.'--' ed she, even you, though I know the goodness ' of your heart, can have no idea of what I feel. : The best, the kindest, the most dutiful of chil*dren! O my poor Nancy, the darling of my ' soul! the delight of my eyes ! the pride of my
heart! too much, indeed, my pride; for to those ' foolish, ambitious hopes, arising from her beauty, 'I owe her ruin. Alas! I saw with pleasure the liking which this young man had for her. I thought it an honourable affection; and flattered 'my foolish vanity with the thoughts of seeing ' her married to one so much her superior. And ' a thousand times in my presence, nay, often in yours, he hath endeavoured to soothe and encourage these hopes by the most generous expressions of disinterested love, which he hath
“always directed to my poor girl, and which I, as 'well as she, believed to be real. Could I have be
lieved that these were only snares laid to betray 'the innocence of my child, and for the ruin of * us all?' --At these words little Betsy came running into the roon, crying, 'Dear Mamma, for heaven's ' sake come to my sister; for she is in another tit, ' and my cousin can't hold her.' Mrs. Miller immediately obeyed the summons; but first ordered Betsy to stay with Mr. Jones, and begged him to entertain her a few ininutes, saying, in the most pathetic voice, Good heaven! let me preserve one of my children at least.'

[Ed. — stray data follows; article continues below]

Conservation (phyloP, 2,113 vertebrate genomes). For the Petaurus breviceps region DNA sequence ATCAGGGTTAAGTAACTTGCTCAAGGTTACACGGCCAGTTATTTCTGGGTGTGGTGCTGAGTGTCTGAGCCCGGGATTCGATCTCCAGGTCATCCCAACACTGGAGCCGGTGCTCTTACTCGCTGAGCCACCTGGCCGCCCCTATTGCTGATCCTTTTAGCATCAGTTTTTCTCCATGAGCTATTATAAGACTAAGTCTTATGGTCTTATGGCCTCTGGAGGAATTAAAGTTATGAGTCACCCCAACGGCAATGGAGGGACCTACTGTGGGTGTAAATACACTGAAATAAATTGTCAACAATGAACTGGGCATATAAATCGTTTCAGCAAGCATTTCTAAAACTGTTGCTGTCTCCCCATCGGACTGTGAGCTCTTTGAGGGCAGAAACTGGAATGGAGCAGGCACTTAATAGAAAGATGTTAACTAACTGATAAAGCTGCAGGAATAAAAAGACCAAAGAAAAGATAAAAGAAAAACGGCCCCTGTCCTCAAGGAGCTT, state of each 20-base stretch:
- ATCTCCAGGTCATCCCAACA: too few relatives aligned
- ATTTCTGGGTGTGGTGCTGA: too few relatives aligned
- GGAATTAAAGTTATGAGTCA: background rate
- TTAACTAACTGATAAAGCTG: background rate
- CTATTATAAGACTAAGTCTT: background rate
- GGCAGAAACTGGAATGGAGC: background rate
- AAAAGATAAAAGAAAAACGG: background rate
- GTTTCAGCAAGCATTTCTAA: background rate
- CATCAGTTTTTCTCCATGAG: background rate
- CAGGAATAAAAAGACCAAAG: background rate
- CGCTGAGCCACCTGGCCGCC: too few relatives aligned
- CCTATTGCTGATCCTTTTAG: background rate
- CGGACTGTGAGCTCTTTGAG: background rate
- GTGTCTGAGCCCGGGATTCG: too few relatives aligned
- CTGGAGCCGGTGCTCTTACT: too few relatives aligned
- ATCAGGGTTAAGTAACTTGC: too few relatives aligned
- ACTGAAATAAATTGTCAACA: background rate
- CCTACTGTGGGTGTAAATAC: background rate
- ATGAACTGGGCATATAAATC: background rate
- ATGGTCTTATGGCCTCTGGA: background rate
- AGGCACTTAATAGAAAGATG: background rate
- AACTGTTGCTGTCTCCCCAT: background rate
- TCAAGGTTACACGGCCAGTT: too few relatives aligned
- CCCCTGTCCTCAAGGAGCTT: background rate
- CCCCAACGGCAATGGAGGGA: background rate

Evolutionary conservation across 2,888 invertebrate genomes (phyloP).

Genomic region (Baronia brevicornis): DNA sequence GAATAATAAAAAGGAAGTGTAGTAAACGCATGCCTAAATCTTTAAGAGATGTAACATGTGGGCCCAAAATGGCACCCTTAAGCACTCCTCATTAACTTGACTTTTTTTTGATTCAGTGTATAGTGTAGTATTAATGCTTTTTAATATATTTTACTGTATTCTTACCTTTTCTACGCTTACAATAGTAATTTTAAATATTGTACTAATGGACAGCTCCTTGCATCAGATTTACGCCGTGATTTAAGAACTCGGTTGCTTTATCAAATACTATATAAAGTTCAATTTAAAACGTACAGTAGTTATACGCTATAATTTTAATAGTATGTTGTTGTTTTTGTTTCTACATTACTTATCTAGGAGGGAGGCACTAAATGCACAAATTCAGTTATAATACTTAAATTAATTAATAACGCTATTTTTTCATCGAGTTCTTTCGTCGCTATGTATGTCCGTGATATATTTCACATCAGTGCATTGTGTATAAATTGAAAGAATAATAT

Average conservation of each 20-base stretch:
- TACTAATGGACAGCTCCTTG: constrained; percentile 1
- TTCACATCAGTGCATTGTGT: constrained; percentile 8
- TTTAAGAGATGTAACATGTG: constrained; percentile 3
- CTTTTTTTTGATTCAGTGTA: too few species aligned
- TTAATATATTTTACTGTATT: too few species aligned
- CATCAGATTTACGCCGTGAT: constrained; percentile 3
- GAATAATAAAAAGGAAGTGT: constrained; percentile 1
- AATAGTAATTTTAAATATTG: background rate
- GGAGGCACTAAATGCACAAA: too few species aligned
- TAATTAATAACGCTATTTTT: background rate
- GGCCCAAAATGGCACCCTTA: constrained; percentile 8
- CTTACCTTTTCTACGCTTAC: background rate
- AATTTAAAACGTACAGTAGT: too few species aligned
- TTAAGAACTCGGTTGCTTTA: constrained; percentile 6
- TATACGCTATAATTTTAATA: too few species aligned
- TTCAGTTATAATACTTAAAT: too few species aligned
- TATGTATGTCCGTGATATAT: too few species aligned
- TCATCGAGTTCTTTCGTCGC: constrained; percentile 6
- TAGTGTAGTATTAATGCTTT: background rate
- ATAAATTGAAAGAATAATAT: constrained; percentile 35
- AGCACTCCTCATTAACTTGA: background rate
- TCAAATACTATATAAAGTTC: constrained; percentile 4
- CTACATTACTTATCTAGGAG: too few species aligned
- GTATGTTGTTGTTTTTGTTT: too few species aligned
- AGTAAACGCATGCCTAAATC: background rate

Jones, in compliance with this request, did all he could to comfort the little girl, though he was, in reality, himself very highly affected with Mrs. Miller's story. He told her, Her sister would be